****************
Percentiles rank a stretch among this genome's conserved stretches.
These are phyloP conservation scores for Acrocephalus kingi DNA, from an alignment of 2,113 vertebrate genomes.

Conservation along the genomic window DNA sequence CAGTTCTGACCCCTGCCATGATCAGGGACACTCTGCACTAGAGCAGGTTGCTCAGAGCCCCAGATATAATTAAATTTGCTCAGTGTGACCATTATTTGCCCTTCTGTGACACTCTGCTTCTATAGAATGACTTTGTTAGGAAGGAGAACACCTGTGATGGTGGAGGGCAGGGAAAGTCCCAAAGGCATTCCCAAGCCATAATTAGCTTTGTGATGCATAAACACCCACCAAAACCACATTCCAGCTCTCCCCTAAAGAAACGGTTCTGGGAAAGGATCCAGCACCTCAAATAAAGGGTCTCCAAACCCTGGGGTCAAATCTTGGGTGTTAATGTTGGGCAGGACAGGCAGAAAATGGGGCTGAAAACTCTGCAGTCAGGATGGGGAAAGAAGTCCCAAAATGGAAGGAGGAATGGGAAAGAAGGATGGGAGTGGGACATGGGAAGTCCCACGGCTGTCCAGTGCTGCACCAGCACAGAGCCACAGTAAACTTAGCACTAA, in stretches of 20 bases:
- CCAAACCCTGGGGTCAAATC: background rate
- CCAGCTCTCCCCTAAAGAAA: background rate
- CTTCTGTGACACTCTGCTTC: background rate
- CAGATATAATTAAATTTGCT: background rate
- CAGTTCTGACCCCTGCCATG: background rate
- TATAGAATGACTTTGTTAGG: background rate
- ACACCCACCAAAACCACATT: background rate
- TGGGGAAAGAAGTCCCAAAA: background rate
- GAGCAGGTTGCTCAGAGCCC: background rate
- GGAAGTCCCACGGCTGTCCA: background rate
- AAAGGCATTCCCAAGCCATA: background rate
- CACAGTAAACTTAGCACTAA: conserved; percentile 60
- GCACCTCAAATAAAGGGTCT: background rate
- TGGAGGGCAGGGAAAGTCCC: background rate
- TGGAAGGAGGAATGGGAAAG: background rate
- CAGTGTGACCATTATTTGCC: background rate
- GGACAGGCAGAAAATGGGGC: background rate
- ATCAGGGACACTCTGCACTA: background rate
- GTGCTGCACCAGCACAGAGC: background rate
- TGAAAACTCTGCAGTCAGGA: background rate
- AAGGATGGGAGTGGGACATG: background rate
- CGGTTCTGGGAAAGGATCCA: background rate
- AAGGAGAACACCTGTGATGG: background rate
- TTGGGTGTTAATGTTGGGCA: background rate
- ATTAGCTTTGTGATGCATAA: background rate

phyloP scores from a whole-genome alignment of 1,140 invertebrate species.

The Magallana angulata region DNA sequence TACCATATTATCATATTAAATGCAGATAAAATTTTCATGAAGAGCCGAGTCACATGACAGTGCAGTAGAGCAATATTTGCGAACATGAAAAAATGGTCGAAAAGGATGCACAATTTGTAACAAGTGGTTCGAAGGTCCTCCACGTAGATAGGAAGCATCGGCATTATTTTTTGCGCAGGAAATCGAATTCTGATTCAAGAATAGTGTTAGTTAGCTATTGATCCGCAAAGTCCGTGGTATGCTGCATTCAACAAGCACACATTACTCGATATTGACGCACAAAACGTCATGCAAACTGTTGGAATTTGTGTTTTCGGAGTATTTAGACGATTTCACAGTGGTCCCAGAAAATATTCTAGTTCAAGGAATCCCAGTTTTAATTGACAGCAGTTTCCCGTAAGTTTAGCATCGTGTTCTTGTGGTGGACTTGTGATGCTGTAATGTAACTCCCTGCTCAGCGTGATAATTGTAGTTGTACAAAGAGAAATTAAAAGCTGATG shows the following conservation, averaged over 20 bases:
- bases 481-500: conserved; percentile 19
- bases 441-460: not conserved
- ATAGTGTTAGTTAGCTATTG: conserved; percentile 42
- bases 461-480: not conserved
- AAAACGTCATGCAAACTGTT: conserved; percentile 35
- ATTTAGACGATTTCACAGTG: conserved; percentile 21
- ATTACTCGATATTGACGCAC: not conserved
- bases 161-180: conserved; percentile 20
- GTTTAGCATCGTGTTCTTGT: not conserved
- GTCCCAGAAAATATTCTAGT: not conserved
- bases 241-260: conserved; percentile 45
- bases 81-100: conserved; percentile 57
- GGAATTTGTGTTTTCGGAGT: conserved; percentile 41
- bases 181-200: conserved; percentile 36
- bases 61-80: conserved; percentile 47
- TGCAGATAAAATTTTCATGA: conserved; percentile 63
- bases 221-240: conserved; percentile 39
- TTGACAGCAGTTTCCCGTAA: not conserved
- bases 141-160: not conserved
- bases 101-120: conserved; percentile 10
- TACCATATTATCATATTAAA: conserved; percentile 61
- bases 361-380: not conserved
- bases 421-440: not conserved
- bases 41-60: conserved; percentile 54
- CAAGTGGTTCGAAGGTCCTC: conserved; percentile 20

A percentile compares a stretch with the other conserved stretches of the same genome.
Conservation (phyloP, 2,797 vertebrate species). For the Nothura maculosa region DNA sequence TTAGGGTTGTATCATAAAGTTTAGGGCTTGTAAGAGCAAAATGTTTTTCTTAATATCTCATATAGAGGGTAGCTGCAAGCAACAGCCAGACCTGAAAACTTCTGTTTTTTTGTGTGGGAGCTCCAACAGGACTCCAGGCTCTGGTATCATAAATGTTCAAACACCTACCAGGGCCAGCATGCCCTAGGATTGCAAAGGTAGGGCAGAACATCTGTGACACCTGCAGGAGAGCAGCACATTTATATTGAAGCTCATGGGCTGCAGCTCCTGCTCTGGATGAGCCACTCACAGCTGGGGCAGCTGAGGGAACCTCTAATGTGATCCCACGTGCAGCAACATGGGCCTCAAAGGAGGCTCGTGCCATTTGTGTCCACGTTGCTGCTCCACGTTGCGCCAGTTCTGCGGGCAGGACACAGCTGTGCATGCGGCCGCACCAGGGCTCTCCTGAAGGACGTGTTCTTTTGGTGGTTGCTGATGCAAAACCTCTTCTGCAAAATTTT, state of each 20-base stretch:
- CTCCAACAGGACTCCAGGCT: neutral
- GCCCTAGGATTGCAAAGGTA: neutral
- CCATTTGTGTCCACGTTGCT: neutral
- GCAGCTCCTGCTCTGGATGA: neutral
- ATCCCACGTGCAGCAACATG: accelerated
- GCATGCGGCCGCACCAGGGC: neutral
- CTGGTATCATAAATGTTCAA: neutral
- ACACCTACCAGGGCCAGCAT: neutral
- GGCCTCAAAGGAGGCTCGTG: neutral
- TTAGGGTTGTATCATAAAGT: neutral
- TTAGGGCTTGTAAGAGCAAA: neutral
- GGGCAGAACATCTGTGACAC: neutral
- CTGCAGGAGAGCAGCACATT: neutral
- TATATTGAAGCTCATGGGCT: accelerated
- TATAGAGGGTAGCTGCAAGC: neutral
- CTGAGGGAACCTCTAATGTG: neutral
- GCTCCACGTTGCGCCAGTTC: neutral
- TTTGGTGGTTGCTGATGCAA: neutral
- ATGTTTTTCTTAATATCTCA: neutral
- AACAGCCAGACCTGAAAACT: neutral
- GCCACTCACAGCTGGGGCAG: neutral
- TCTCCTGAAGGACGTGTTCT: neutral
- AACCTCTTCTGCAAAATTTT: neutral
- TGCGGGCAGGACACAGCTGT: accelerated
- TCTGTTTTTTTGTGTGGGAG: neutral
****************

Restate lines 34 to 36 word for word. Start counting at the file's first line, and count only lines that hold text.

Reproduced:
- bases 461-480: not conserved
- AAAACGTCATGCAAACTGTT: conserved; percentile 35
- ATTTAGACGATTTCACAGTG: conserved; percentile 21